Root Global aspires to serve as the platform for carbon-neutral food operations

It’s well-known that our food chains aren’t exactly stellar in terms of carbon emissions. Root Global, a company aiming to become the “carbon OS” for the food business, has recently raised a significant amount of money. It develops software that aids enterprises in the food supply chain in their efforts to reduce their carbon footprints.

With climate change, food production is infamously complicated; waste is rampant, and greenhouse gas emissions from food production are enormous. According to the EPA, this industry is responsible for anything from 11% to 19% of US greenhouse gas emissions. According to the UN’s Food and Agriculture Organization, other worldwide estimates vary from roughly 19 percent to up to 30 percent.

Manufacturers, food processors, and retailers in the food and beverage industry may utilise Root’s software platform to compute carbon scores and make business choices that will help reduce future greenhouse gas emissions.

An endeavour to reduce greenhouse gas emissions is a value chain initiative. Root’s co-founder Eric Oancea tells TechCrunch that the company’s goal is to “enable all stakeholders in the food business speak the same carbon language, exchange activity data in the same format, and compute carbon scores using the same methodology.” Almost every third tonne of carbon dioxide generated by our food system is released into the environment today.” Root helps us create the decision-making infrastructure necessary to achieve Zero.”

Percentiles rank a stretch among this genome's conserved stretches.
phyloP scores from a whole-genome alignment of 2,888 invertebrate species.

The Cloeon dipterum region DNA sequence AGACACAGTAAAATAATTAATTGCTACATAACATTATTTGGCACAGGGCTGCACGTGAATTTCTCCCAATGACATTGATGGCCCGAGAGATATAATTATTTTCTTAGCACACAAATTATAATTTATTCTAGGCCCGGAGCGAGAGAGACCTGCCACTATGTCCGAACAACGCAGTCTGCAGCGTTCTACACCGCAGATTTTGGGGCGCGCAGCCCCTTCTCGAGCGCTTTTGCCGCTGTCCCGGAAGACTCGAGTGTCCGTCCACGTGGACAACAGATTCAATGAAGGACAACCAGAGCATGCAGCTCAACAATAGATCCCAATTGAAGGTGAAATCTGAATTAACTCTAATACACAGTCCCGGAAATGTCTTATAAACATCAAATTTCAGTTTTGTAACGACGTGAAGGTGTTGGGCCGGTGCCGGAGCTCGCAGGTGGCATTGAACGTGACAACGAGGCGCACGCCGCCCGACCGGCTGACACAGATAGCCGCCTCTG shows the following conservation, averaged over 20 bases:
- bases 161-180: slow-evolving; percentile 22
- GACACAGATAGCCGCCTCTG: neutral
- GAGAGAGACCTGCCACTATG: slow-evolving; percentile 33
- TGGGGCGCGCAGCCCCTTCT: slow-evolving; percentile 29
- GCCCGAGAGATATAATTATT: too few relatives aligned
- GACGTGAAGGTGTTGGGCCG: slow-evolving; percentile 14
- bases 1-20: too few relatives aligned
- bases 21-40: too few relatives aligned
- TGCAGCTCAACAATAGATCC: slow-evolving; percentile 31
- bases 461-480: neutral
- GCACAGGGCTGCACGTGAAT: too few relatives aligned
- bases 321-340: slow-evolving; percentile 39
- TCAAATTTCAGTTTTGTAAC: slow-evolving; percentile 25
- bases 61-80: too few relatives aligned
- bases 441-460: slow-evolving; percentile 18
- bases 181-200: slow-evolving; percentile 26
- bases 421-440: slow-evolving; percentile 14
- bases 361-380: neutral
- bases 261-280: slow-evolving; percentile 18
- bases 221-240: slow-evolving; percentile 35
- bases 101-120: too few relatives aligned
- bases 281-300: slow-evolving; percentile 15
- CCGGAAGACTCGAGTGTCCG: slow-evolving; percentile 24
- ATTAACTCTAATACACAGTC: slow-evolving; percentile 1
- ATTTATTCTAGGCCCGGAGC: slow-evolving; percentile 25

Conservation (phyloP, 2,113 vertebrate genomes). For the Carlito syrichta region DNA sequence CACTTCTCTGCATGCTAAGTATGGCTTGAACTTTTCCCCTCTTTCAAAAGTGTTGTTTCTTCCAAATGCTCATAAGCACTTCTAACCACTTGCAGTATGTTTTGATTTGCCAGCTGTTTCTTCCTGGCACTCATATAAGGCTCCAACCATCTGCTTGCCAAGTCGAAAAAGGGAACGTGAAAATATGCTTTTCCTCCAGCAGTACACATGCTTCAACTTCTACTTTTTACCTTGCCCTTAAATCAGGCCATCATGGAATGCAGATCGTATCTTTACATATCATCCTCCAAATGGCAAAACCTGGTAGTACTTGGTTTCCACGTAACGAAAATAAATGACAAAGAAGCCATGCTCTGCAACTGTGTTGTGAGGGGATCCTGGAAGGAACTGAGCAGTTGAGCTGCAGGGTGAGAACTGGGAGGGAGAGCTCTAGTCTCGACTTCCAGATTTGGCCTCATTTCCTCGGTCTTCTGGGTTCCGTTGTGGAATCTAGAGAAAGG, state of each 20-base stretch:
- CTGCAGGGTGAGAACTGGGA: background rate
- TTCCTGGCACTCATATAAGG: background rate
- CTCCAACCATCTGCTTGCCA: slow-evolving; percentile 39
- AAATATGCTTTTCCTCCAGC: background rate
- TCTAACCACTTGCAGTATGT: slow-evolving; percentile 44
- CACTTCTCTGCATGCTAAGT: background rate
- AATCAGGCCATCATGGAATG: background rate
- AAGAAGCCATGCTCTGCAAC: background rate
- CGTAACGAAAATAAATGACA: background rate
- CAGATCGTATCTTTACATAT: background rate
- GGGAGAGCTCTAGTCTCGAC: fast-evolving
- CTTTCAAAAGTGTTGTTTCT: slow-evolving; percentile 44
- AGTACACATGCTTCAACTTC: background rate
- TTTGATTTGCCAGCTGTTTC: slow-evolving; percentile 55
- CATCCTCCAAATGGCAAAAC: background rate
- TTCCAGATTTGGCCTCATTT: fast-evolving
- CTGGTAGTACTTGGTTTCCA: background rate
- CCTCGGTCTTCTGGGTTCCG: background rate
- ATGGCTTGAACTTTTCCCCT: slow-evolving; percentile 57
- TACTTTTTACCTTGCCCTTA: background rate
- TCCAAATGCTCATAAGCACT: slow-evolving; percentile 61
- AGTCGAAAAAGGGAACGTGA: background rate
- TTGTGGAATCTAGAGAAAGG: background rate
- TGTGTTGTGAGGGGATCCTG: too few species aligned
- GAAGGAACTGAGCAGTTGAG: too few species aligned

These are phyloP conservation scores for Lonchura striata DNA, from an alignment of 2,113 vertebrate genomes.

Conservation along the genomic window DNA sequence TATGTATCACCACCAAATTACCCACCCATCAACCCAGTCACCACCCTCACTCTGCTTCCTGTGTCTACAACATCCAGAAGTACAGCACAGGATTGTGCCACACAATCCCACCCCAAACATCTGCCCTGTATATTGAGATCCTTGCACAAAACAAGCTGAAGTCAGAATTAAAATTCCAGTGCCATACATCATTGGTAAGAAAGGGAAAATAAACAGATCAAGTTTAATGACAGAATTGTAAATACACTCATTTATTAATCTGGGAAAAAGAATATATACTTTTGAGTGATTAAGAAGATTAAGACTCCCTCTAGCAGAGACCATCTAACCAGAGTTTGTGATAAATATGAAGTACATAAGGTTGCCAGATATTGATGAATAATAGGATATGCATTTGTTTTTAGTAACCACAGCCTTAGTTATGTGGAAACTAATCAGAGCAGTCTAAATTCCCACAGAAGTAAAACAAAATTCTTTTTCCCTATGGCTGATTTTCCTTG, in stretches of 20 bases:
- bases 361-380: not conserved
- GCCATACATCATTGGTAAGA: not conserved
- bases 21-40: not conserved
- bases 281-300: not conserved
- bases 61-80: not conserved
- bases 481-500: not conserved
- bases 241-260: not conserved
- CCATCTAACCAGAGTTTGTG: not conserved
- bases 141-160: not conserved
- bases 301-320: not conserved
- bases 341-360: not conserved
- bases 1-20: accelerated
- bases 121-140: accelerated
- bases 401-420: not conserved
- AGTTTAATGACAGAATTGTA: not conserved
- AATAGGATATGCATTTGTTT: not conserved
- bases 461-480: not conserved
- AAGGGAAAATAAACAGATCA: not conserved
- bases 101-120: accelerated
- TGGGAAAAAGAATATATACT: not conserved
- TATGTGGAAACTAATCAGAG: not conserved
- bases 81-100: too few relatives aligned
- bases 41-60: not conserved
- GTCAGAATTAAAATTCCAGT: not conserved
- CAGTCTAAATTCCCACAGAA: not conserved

Oancea says that the giant food companies are a major contributor to the situation.

“[Food producers] are basically trying to figure out how to cope with emissions,” he said. It’s exciting to see consumers putting pressure on the companies that they buy from,” says Oancea. They may know how to source cocoa beans and how to produce chocolate, but they don’t know how to track their emissions and they don’t know how to then make decisions that actually reduce [carbon emissions]. “Product labelling is being improved so that people may better comprehend what they’re putting in their bodies.” At the end of 2024, this will most likely be obligatory.”

To be able to label a product, manufacturers must know the total carbon emissions of the product’s whole lifespan. To fill this need, Root has launched an effort.

“I think companies are moving a lot faster than regulations at this point. EU regulations are essentially just following the early movers. The other thing that happened is that companies are setting themselves publicly disclosed targets, usually about science-based initiatives,” says Oancea. “For instance, if you look at the curve of adoption of these targets, they had been tripling the last two years. Suddenly, you have an exponential increase of the companies that are reporting data. But now we see SMEs and B2C brands setting targets like ‘by 2030, I need to reduce my scope three emissions by 45%’. Knowing how they do that is something that they simply struggle with. They released billion-dollar budgets. Now they need to find where to invest this money inside their supply chains, where 95% of their footprint comes from, to actually then reduce their carbon footprint.”

Pre-seed funding totaled 2.6 million, headed by Project A, with participation from Nucleus and a number of angel investors that have expertise in company-building in the food and beverage sector.